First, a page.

Plot Summary: Calpurnia Virginia Tate is eleven years old in 1899 when she wonders why the yellow grasshoppers in her Texas backyard are so much bigger than the green ones. With a little help from her notoriously cantankerous grandfather, an avid naturalist, she figures out that the green grasshoppers are easier to see against the yellow grass, so they are eaten before they can get any larger. As Callie explores the natural world around her, she develops a close relationship with her grandfather, navigates the dangers of living with six brothers, and comes up against just what it means to be a girl at the turn of the century.
I don’t always agree with the choice of award winners and honors, but I certainly do in this case. CALPURNIA TATE took the Newbery Honor this year, and it’s definitely well-deserved.
The beginning starts out a little slow, but Calpurnia’s voice takes over quickly and launches us into her hilarious and incredibly interesting story. The setting is vivid and incredibly realistic. We really get a sense of how different things were for women then. Only the truly determined, like Calpurnia, would be able to succeed in going against the norm.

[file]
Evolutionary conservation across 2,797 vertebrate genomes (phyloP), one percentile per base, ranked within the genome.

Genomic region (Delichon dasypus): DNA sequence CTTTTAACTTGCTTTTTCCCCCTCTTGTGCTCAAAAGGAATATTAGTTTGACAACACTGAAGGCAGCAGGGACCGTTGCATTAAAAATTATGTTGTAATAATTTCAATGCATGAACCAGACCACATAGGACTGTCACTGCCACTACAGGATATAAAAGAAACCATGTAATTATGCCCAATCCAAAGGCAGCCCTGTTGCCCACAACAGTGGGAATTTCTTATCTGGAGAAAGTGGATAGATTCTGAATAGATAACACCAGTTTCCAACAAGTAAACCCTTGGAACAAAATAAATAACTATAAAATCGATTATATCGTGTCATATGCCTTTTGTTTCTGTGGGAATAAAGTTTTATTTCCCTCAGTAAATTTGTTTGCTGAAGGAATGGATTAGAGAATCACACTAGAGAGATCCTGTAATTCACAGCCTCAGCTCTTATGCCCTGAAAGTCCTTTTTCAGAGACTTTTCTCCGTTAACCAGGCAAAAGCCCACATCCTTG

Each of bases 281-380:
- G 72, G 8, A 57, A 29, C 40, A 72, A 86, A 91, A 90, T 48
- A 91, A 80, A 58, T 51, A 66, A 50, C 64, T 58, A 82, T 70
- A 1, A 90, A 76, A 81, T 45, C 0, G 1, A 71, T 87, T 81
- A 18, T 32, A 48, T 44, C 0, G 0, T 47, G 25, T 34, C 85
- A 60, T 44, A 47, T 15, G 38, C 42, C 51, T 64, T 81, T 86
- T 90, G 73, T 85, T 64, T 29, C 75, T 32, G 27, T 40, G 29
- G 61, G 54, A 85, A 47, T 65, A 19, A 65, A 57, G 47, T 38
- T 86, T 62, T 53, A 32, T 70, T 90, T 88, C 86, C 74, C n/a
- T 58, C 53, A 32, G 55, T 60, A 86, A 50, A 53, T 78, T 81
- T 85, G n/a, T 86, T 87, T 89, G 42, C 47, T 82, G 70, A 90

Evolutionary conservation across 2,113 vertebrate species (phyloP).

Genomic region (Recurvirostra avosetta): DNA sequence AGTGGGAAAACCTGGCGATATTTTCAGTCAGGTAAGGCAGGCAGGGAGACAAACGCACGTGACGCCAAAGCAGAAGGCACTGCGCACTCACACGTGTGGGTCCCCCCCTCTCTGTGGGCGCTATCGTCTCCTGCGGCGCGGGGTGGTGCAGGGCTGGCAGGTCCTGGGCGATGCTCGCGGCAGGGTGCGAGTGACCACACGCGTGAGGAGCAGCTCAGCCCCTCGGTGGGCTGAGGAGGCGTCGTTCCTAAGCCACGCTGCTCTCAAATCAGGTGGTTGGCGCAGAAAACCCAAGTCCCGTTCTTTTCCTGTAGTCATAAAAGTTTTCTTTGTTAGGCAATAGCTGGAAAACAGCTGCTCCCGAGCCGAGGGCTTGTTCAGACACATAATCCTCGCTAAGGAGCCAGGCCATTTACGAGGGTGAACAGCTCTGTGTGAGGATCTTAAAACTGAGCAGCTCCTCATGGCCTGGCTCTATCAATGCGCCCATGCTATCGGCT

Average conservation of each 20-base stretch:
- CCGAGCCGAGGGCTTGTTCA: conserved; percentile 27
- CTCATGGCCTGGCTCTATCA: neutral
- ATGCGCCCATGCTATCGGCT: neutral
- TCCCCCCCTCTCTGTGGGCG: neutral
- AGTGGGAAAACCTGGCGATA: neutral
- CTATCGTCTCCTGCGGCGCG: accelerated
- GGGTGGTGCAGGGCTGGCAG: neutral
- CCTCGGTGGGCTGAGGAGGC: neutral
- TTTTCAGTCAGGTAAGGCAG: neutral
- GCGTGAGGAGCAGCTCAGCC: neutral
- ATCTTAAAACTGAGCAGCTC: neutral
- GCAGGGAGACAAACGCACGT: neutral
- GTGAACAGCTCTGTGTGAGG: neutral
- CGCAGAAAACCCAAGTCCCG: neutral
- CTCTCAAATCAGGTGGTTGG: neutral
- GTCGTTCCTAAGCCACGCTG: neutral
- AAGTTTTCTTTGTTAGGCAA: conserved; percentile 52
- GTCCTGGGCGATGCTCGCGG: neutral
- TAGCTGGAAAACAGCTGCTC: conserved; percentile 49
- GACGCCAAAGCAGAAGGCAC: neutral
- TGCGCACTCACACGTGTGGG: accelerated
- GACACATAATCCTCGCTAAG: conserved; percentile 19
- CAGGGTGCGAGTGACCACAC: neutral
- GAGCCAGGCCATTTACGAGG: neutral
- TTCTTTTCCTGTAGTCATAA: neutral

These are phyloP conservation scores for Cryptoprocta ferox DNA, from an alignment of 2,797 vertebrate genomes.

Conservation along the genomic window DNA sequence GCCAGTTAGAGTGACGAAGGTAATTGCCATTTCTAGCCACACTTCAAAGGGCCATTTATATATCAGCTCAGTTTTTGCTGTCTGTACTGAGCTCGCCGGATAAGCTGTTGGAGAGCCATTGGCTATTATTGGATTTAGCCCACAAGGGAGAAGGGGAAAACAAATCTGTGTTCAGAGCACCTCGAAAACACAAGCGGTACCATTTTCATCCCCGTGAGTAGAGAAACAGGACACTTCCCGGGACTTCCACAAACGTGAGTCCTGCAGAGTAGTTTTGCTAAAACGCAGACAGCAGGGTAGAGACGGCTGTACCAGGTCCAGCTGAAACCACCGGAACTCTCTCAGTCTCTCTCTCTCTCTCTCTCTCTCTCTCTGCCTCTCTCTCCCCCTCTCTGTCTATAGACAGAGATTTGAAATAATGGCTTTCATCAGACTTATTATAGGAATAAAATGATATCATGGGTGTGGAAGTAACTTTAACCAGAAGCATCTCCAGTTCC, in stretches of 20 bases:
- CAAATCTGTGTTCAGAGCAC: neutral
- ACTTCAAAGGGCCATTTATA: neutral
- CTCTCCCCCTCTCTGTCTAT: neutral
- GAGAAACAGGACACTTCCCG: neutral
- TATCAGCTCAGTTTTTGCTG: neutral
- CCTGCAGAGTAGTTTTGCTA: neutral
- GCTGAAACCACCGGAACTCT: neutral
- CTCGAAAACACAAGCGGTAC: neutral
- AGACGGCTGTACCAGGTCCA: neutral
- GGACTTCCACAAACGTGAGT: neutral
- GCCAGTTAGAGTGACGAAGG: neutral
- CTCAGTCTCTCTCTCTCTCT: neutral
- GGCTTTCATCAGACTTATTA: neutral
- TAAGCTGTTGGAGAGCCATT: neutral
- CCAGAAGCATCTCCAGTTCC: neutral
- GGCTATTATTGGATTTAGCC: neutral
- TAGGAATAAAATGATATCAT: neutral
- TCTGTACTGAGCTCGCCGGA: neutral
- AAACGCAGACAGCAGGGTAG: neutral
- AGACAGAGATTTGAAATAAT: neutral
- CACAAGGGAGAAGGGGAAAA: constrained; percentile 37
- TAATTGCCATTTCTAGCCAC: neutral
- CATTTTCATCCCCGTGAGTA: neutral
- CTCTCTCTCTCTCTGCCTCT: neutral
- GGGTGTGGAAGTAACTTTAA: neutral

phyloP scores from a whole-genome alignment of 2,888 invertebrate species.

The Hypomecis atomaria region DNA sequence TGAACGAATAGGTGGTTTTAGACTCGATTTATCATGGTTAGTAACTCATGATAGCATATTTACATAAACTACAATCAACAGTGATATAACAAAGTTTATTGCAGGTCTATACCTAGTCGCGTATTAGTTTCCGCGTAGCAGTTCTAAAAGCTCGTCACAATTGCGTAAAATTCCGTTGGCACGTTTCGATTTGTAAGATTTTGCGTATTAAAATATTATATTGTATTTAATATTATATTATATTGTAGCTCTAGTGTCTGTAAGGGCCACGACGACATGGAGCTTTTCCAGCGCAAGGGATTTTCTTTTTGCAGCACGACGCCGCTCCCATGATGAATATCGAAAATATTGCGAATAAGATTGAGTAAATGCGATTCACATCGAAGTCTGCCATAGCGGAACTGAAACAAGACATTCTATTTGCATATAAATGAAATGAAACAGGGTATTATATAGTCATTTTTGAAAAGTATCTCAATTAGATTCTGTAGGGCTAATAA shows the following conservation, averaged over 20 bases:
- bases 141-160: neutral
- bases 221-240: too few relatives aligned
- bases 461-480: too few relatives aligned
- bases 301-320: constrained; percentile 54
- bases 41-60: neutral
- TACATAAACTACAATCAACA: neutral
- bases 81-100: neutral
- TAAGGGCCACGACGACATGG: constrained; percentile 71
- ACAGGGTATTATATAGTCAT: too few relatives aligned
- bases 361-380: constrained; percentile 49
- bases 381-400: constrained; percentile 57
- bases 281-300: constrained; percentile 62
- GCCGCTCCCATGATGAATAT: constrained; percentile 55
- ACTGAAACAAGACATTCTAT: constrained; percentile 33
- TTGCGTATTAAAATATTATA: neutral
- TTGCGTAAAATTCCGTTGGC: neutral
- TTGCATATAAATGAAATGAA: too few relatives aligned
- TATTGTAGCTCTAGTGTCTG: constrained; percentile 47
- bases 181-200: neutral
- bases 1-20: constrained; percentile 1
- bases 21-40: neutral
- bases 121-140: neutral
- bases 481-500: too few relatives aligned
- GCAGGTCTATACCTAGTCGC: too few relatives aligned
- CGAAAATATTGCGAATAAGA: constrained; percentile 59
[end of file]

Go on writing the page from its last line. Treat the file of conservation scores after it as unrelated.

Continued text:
I’m not much on science. My dad is a scientist of sorts, and I got enough of it growing up to last me a lifetime, so I certainly don’t seek it out now. But this story about science and Darwin is just fantastic. It really captures the times, and how the outrageously new is almost always received with skepticism. It was extremely well executed.
Calpurnia is spunky and forthright, which is exactly what I expect from an only girl with six brothers. Her flaws are true to her age, and make her even more endearing. I love her various reactions to her brothers, as well as her internal trepidations which she hides behind a tough exterior. She is courageous and funny, and I loved her story so much that I’m going to add it to my bookshelf. Definitely recommended.